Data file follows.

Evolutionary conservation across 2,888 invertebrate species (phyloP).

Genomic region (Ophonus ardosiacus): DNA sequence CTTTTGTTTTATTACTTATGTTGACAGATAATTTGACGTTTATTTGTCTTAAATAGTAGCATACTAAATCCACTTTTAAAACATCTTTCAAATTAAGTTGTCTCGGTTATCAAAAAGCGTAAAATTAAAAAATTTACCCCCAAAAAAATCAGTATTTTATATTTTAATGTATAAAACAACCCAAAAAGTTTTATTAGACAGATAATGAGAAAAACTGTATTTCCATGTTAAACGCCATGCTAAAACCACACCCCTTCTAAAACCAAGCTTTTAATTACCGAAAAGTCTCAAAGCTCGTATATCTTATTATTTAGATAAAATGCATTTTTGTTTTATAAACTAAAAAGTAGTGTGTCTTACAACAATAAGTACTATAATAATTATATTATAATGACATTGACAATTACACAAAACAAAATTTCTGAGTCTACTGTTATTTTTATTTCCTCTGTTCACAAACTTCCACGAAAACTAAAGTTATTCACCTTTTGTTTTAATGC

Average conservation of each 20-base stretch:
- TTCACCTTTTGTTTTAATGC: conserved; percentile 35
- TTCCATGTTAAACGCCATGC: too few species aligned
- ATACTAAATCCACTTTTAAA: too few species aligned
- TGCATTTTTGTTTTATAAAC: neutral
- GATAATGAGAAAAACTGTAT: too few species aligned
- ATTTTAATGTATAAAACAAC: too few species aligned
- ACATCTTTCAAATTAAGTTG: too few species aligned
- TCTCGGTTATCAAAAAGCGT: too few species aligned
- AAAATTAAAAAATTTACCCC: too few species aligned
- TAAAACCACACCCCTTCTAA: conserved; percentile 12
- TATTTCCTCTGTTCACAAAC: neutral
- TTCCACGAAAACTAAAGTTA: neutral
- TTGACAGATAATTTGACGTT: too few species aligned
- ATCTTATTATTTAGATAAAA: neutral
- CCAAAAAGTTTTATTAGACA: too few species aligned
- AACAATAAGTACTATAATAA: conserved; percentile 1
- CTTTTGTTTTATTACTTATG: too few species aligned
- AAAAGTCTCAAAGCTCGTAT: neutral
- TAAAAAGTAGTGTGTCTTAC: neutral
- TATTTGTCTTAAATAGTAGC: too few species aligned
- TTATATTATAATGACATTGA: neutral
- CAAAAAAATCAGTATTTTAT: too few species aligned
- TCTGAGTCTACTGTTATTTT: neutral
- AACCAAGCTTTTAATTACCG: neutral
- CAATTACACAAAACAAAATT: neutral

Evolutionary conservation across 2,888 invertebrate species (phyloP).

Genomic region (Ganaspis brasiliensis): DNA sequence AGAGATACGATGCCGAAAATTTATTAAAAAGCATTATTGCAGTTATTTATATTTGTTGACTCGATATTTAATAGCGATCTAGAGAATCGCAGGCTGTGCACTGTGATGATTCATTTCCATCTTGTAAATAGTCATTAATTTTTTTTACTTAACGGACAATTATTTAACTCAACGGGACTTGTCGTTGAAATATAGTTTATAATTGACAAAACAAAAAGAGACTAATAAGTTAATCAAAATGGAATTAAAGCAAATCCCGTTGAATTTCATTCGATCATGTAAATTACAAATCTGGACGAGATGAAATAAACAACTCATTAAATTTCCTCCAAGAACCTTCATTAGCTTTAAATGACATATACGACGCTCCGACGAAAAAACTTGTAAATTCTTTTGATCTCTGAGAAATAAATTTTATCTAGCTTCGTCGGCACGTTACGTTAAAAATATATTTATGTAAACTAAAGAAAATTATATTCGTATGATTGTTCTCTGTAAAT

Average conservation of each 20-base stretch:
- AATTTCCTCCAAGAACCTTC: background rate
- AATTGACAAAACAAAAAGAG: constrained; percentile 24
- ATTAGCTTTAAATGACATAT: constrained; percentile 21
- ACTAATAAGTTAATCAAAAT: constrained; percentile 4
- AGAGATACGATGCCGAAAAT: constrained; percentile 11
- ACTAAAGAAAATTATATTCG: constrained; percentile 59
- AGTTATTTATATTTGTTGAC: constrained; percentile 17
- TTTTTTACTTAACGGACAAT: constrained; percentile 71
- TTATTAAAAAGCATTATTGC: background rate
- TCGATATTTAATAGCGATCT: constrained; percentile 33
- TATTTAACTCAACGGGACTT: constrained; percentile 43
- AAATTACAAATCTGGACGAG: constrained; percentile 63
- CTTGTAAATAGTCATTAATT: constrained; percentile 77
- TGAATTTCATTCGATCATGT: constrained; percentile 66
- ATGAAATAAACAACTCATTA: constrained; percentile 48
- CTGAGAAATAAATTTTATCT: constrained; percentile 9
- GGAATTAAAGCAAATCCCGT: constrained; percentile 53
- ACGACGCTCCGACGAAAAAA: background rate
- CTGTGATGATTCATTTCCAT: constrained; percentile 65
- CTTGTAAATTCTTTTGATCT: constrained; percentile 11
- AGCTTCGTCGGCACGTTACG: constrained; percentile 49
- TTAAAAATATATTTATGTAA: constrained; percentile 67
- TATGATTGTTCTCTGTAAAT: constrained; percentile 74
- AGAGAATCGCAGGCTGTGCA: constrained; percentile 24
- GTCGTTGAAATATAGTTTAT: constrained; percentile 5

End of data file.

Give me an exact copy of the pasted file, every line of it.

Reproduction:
Evolutionary conservation across 2,888 invertebrate species (phyloP).

Genomic region (Ophonus ardosiacus): DNA sequence CTTTTGTTTTATTACTTATGTTGACAGATAATTTGACGTTTATTTGTCTTAAATAGTAGCATACTAAATCCACTTTTAAAACATCTTTCAAATTAAGTTGTCTCGGTTATCAAAAAGCGTAAAATTAAAAAATTTACCCCCAAAAAAATCAGTATTTTATATTTTAATGTATAAAACAACCCAAAAAGTTTTATTAGACAGATAATGAGAAAAACTGTATTTCCATGTTAAACGCCATGCTAAAACCACACCCCTTCTAAAACCAAGCTTTTAATTACCGAAAAGTCTCAAAGCTCGTATATCTTATTATTTAGATAAAATGCATTTTTGTTTTATAAACTAAAAAGTAGTGTGTCTTACAACAATAAGTACTATAATAATTATATTATAATGACATTGACAATTACACAAAACAAAATTTCTGAGTCTACTGTTATTTTTATTTCCTCTGTTCACAAACTTCCACGAAAACTAAAGTTATTCACCTTTTGTTTTAATGC

Average conservation of each 20-base stretch:
- TTCACCTTTTGTTTTAATGC: conserved; percentile 35
- TTCCATGTTAAACGCCATGC: too few species aligned
- ATACTAAATCCACTTTTAAA: too few species aligned
- TGCATTTTTGTTTTATAAAC: neutral
- GATAATGAGAAAAACTGTAT: too few species aligned
- ATTTTAATGTATAAAACAAC: too few species aligned
- ACATCTTTCAAATTAAGTTG: too few species aligned
- TCTCGGTTATCAAAAAGCGT: too few species aligned
- AAAATTAAAAAATTTACCCC: too few species aligned
- TAAAACCACACCCCTTCTAA: conserved; percentile 12
- TATTTCCTCTGTTCACAAAC: neutral
- TTCCACGAAAACTAAAGTTA: neutral
- TTGACAGATAATTTGACGTT: too few species aligned
- ATCTTATTATTTAGATAAAA: neutral
- CCAAAAAGTTTTATTAGACA: too few species aligned
- AACAATAAGTACTATAATAA: conserved; percentile 1
- CTTTTGTTTTATTACTTATG: too few species aligned
- AAAAGTCTCAAAGCTCGTAT: neutral
- TAAAAAGTAGTGTGTCTTAC: neutral
- TATTTGTCTTAAATAGTAGC: too few species aligned
- TTATATTATAATGACATTGA: neutral
- CAAAAAAATCAGTATTTTAT: too few species aligned
- TCTGAGTCTACTGTTATTTT: neutral
- AACCAAGCTTTTAATTACCG: neutral
- CAATTACACAAAACAAAATT: neutral

Evolutionary conservation across 2,888 invertebrate species (phyloP).

Genomic region (Ganaspis brasiliensis): DNA sequence AGAGATACGATGCCGAAAATTTATTAAAAAGCATTATTGCAGTTATTTATATTTGTTGACTCGATATTTAATAGCGATCTAGAGAATCGCAGGCTGTGCACTGTGATGATTCATTTCCATCTTGTAAATAGTCATTAATTTTTTTTACTTAACGGACAATTATTTAACTCAACGGGACTTGTCGTTGAAATATAGTTTATAATTGACAAAACAAAAAGAGACTAATAAGTTAATCAAAATGGAATTAAAGCAAATCCCGTTGAATTTCATTCGATCATGTAAATTACAAATCTGGACGAGATGAAATAAACAACTCATTAAATTTCCTCCAAGAACCTTCATTAGCTTTAAATGACATATACGACGCTCCGACGAAAAAACTTGTAAATTCTTTTGATCTCTGAGAAATAAATTTTATCTAGCTTCGTCGGCACGTTACGTTAAAAATATATTTATGTAAACTAAAGAAAATTATATTCGTATGATTGTTCTCTGTAAAT

Average conservation of each 20-base stretch:
- AATTTCCTCCAAGAACCTTC: background rate
- AATTGACAAAACAAAAAGAG: constrained; percentile 24
- ATTAGCTTTAAATGACATAT: constrained; percentile 21
- ACTAATAAGTTAATCAAAAT: constrained; percentile 4
- AGAGATACGATGCCGAAAAT: constrained; percentile 11
- ACTAAAGAAAATTATATTCG: constrained; percentile 59
- AGTTATTTATATTTGTTGAC: constrained; percentile 17
- TTTTTTACTTAACGGACAAT: constrained; percentile 71
- TTATTAAAAAGCATTATTGC: background rate
- TCGATATTTAATAGCGATCT: constrained; percentile 33
- TATTTAACTCAACGGGACTT: constrained; percentile 43
- AAATTACAAATCTGGACGAG: constrained; percentile 63
- CTTGTAAATAGTCATTAATT: constrained; percentile 77
- TGAATTTCATTCGATCATGT: constrained; percentile 66
- ATGAAATAAACAACTCATTA: constrained; percentile 48
- CTGAGAAATAAATTTTATCT: constrained; percentile 9
- GGAATTAAAGCAAATCCCGT: constrained; percentile 53
- ACGACGCTCCGACGAAAAAA: background rate
- CTGTGATGATTCATTTCCAT: constrained; percentile 65
- CTTGTAAATTCTTTTGATCT: constrained; percentile 11
- AGCTTCGTCGGCACGTTACG: constrained; percentile 49
- TTAAAAATATATTTATGTAA: constrained; percentile 67
- TATGATTGTTCTCTGTAAAT: constrained; percentile 74
- AGAGAATCGCAGGCTGTGCA: constrained; percentile 24
- GTCGTTGAAATATAGTTTAT: constrained; percentile 5